ONE OF the ironies here in the Philippines is that we seek for change, but when it comes, we refuse it.

So when government tries to reform the basic education system, so-called technocrats argued that K to 12 would be detrimental to higher education.

But what is needed is to give K to 12 a chance.

Critics, particularly those militant groups, were quick to make noise and voice their opposition against K to 12 when it was first proposed albeit their lack of understanding. As far as they are concerned, more years = more burden. Well, there is no use arguing with that logic.

But now, K to 12 is good to go.

Meanwhile, when the news about the planned revision of the University’s academic calendar broke out, many were aghast.

The University’s move is in line with its thrust to align its school calendar with that of universities abroad.

The move is part of the Asean Integration, or Asean 2015, which seeks to integrate or synchronize the regional economies.

This means that from the conventional June-March cycle, the academic year will run from September-June, coinciding with the typhoon season.

Education Secretary Armin Luistro, himself a former higher education institution president, has expressed disapproval of the matter. But there should be no turning back.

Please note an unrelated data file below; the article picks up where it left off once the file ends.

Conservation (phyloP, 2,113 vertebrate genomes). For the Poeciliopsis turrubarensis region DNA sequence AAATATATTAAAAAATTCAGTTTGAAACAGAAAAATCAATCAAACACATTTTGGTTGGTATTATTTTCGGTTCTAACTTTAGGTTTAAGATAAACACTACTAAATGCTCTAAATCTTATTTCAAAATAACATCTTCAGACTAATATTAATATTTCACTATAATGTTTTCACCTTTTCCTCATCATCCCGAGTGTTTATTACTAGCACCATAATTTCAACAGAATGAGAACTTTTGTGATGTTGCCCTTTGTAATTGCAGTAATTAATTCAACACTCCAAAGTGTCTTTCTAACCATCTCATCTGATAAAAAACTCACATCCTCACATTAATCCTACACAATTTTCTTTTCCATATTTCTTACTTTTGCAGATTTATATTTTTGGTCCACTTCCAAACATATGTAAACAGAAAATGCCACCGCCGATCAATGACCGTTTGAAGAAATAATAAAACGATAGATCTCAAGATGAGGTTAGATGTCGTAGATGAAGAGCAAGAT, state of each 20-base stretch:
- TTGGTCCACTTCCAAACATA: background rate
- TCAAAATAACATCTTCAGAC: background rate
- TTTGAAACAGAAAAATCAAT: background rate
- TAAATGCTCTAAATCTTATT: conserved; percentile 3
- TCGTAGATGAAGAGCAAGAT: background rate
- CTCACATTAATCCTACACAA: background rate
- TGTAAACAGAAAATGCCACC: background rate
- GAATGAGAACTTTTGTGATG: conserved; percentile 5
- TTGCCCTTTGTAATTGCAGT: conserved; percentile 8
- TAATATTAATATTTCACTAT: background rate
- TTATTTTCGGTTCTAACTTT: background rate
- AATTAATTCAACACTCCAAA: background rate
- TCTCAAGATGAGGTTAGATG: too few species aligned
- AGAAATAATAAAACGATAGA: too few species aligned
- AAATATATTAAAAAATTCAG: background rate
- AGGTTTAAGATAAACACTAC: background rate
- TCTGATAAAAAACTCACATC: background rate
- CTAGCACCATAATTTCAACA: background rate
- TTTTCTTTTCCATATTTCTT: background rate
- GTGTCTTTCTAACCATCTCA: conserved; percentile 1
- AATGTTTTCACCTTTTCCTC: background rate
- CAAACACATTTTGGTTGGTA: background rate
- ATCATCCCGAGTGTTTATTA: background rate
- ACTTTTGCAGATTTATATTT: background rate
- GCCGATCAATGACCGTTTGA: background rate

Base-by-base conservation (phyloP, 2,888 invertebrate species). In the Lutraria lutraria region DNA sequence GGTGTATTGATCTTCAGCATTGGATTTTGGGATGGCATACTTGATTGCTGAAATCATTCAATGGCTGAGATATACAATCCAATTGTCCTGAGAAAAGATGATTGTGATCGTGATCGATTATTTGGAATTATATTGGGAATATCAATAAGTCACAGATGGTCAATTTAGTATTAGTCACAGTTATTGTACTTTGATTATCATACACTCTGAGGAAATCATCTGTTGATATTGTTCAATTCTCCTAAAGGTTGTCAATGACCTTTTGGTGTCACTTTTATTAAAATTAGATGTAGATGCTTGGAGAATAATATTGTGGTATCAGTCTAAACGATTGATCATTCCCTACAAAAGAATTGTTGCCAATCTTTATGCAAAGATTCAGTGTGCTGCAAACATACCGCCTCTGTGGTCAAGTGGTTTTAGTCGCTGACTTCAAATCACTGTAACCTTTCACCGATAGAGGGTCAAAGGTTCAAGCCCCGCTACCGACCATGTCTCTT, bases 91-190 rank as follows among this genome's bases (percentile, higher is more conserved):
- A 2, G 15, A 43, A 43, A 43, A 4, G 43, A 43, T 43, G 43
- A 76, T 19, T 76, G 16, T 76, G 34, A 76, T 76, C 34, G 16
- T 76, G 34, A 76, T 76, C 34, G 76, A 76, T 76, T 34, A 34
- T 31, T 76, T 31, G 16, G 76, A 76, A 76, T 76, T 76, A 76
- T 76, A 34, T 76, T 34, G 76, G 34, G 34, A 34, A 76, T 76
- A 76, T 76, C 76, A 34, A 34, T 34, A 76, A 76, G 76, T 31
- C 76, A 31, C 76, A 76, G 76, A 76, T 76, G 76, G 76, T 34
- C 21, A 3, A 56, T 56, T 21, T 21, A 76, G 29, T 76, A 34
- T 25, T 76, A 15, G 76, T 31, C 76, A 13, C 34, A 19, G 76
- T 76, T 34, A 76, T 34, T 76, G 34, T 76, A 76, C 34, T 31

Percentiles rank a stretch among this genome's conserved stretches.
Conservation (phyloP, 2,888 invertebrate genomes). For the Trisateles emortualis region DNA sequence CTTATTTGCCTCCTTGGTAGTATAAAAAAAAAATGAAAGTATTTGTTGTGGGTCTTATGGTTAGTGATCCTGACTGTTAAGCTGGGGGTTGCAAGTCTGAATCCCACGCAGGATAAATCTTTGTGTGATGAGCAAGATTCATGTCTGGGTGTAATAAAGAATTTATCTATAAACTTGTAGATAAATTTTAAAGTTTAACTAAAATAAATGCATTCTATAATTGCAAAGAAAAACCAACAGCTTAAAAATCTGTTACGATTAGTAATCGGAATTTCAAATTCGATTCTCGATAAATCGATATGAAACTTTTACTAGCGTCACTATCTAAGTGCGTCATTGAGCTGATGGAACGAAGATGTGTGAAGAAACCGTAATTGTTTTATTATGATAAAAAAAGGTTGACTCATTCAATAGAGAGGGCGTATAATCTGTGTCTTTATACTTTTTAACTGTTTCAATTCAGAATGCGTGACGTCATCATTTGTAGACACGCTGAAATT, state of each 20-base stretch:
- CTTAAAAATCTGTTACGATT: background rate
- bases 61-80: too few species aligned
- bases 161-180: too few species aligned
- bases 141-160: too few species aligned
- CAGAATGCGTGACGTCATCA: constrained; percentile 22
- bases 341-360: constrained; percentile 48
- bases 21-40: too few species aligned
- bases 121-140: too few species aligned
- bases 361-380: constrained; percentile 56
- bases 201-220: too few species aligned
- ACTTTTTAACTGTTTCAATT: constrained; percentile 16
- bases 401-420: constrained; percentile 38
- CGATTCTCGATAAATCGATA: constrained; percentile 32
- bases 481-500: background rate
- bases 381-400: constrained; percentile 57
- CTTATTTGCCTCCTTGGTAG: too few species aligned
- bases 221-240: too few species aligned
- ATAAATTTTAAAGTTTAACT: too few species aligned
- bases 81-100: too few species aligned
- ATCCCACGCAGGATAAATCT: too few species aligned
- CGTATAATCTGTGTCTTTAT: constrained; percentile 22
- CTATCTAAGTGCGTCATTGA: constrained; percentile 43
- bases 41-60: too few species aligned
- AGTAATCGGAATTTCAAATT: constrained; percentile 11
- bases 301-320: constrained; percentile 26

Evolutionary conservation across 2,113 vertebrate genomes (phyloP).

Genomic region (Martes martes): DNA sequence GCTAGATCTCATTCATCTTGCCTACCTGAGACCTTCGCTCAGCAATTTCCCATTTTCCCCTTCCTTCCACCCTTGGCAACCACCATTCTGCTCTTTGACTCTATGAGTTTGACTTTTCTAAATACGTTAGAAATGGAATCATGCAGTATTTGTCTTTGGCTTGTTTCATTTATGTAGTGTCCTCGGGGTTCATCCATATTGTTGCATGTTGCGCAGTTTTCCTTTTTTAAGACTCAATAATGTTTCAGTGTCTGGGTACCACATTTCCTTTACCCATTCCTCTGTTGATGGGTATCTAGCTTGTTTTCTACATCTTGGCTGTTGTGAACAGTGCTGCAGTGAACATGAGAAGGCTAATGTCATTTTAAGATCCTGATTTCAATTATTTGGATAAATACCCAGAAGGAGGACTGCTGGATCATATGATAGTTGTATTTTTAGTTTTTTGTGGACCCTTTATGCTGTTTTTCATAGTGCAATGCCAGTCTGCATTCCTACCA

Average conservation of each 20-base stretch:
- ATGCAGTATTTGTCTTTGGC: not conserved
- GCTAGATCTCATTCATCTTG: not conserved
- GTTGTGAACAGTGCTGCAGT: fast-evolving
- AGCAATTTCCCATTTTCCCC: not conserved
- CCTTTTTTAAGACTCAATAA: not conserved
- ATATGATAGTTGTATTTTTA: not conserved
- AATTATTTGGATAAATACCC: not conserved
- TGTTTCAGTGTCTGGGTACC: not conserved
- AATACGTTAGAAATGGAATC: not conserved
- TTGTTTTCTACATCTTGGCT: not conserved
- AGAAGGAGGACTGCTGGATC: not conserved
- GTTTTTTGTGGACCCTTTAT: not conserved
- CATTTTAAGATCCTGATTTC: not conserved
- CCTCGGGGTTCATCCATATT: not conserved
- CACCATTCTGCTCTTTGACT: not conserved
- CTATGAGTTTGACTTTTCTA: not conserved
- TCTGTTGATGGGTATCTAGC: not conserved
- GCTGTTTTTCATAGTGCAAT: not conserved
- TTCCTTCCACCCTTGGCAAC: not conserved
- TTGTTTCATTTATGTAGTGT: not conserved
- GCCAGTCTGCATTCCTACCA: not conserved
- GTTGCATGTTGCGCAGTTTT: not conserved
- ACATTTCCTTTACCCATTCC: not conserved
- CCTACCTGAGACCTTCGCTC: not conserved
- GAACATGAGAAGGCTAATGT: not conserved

The change should come because the Philippines is lagging behind its neighboring countries.

Singapore, Indonesia, Malaysia, and Brunei have been observing the August-September to May cycle even before Asean 2015 came into picture. Thailand has just moved its school opening to August.

Critics would say that the Philippines need not be like other countries. Such mentality is one of the reasons why the country is so poor. Are they saying that Philippines should be sui generis—a poor class of its own?

Faculty Union hits DepEd over implementing rules of K to 12

Filipinos hoping to study abroad will benefit from the change in the academic calendar. They can enjoy easier and smoother student mobility with top universities not only in the Asean, but elsewhere in the world.

Academic Affairs Vice Rector Clarita Carillo said in a previous article: “An academic calendar that is synchronized with international universities will allow greater efficiency in implementing student and faculty exchange programs.”

It is also a logical move as students will no longer endure the floods that come with the monsoon rains and typhoons that characterize June and July. It will also be an opportunity for the University to be a part of the Asean University Network, a consortium of schools fostering academic exchanges across the region.

Other universities in the Philippines such as UP, Ateneo, and La Salle have also thought of revising their academic calendars. Like UST, these schools have delicately weighed the pros and cons of the move. And it seems that there is a consensus among the four for even without them consulting each other, they have made initial moves to revise their calendars. After all, these four are the standard bearers of Philippine tertiary education.


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